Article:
The Hoboken City Council approved a $250,000 settlement, which also includes infrastructure incentives, for a severe February 27th water main break at last night’s meeting.
By John Heinis/Hudson County View
While the settlement names PSE&G and one of their contractors who caused the break, J. Fletcher Creamer and Son, only the latter will be responsible for paying a quarter million dollars to the city, as HCV first reported.
“I would like to thank our partners at J. Fletcher Creamer for working with the City over the past several months on a resolution to the water main break emergency that occurred last winter,” Mayor Ravi Bhalla said in a statement.
“J. Fletcher Creamer & Son is pleased to have reached a settlement with Mayor Ravi S. Bhalla and the City of Hoboken. We are proud to partner with the City of Hoboken and value the business relationship. We look forward to the infrastructure upgrades of which the City and residents will benefit greatly,” added J. Fletcher Creamer & Son President Martin Downs.
J. Fletcher Creamer & Son was awarded a $1,756,949.41 contract for a Castle Point Terrace water main replacement by the city council last month.
On Monday, a city spokeswoman also indicated that the city would receive approximately $600,000 in water infrastructure upgrades courtesy of Veolia, which Bhalla also noted today.
“I also appreciate the amended contract with Veolia that will provide hundreds of thousands of dollars in new upgrades to our water main system, which will further invest in helping prevent water main breaks. I would also like to thank PSE&G for demonstrating responsible corporate citizenship, helping to ensure that Hoboken can move on in a way that supports the city. We look forward to our ongoing work with PSE&G and others to continue to enhance the city’s infrastructure.”
Through the city’s new amended contract with Veolia, they will install over 200 new advanced leak detection monitors throughout the city’s water system at a cost of over $600,000, which was previously appropriated by the city.
The monitors will identify leaks which can be repaired before they become costly water main breaks that disrupt service and residents’ quality of life.
Veolia will also add the services of a Smart Tech Advisor to the operating team for the City to process and analyze the data from the monitors in real time.
“Through these innovative upgrades, Veolia looks forward to strengthening our partnership with the City of Hoboken,” noted North America’s Municipal Water Operations CEO Karine Rouge.
“We see the operational challenges in Hoboken as an opportunity to implement cutting-edge technology in the field, and we will use all the tools at our disposal to manage the water system more efficiently and effectively on behalf of the residents we serve.”
Once the city installs the new water mains, Hoboken will have replaced over 4.78 miles of water mains since 2018, representing approximately 11.6 percent of Hoboken water system.
By 2034, an additional five miles of water mains will be upgraded identified through an analysis conducted by the city.
Once construction on these upgrades is complete, the city will have replaced approximately 25 percent of the City’s water system infrastructure, which is double the amount recommended by the American Water Works Association.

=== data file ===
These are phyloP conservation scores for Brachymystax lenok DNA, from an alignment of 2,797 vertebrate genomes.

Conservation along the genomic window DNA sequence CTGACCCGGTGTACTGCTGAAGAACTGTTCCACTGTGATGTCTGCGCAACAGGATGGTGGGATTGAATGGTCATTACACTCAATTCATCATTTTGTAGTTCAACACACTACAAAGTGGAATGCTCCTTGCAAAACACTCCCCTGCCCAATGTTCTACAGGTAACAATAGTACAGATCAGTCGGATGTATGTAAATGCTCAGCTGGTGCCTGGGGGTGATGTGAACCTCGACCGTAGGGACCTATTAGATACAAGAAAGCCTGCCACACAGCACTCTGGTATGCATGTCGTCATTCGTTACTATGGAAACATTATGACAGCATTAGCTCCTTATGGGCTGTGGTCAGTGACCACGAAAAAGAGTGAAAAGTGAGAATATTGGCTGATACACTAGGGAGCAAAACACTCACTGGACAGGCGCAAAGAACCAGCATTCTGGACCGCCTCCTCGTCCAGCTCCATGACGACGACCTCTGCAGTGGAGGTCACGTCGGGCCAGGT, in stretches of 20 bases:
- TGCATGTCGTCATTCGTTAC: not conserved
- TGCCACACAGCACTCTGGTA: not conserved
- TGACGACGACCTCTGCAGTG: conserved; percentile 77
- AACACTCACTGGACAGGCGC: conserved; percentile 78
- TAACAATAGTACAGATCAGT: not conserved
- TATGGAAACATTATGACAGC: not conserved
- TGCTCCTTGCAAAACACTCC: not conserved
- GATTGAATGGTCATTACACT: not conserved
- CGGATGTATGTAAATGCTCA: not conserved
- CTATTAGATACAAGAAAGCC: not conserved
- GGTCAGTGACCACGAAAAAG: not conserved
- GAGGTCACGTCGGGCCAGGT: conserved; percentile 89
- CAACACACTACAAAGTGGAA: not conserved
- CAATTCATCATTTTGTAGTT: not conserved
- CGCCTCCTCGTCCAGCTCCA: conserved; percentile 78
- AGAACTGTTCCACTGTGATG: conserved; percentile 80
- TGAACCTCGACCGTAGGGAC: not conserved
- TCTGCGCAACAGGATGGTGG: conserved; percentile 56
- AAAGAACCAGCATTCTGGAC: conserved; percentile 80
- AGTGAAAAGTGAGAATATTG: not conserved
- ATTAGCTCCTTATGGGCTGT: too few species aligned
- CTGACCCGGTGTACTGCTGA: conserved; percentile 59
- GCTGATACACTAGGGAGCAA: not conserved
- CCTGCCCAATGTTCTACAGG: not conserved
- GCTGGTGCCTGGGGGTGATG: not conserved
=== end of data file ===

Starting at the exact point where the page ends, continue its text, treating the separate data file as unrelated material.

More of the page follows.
Additionally, the city will also partner with the Hoboken Business Alliance to assist local businesses for their losses throughout the duration of the emergency, and property owners who had physical property damage, through the establishment of a $300,000 grant program.
The grant program, online application process, and criteria will be announced in the coming weeks.
“The Hoboken Business Alliance is proud to work with the City of Hoboken to bring financial relief to the businesses impacted by the water main break earlier this year. When businesses were shuttered or struggling to operate without running water, the Hoboken Business Alliance (HBA) was on the ground with city officials to help our members operate safely and get back up and running as quickly as possible,” said HBA Executive Director Roxanne Earley.
“This settlement echoes our call for dedicated funding to make our businesses whole and recover from losses related to the break.”
PSE&G Senior Vice President of Corporate Citizenship Rick Thigpen also expressed satisfaction about their partnership with the city and for being able to put this matter behind them.
“PSEG values its long and productive relationship with the city of Hoboken. We’re pleased the city was able to review the situation further and recognize our limited role,” he began.
“PSEG works hard to ensure that we are a valuable partner in the cities and towns where we do business helping to meet the needs of our diverse stakeholders. We continuously strive to be a positive force in the communities where we live and work.”
Furthermore, neither J. Fletcher Creamer and Son or PSE&G admit to any liability and the city is prevented from filing a civil or administrative claim in court.
The February 27th main break led to a boil water advisory being instituted by the New Jersey Department of Environmental Protection for approximately a day-and-a-half, as well as causing the Hoboken University Medical Center to evacuate patients for a brief time.
After the situation was resolved, Bhalla thanked everyone for their patience before revealing that the city planned to collect damages from PSE&G.
During the council meeting last night, Hoboken Business Administrator Jason Freeman noted that two homeowner associations where pipes burst due to the water main break would receive compensation from the settlement since their insurance did not cover the cost of repairs.
The settlement was approved 7-0, with 1st Ward Councilman Mike DeFusco and 2nd Ward Councilwoman Tiffanie Fisher absent.
News Correspondent Daniel Ulloa contributed to this report.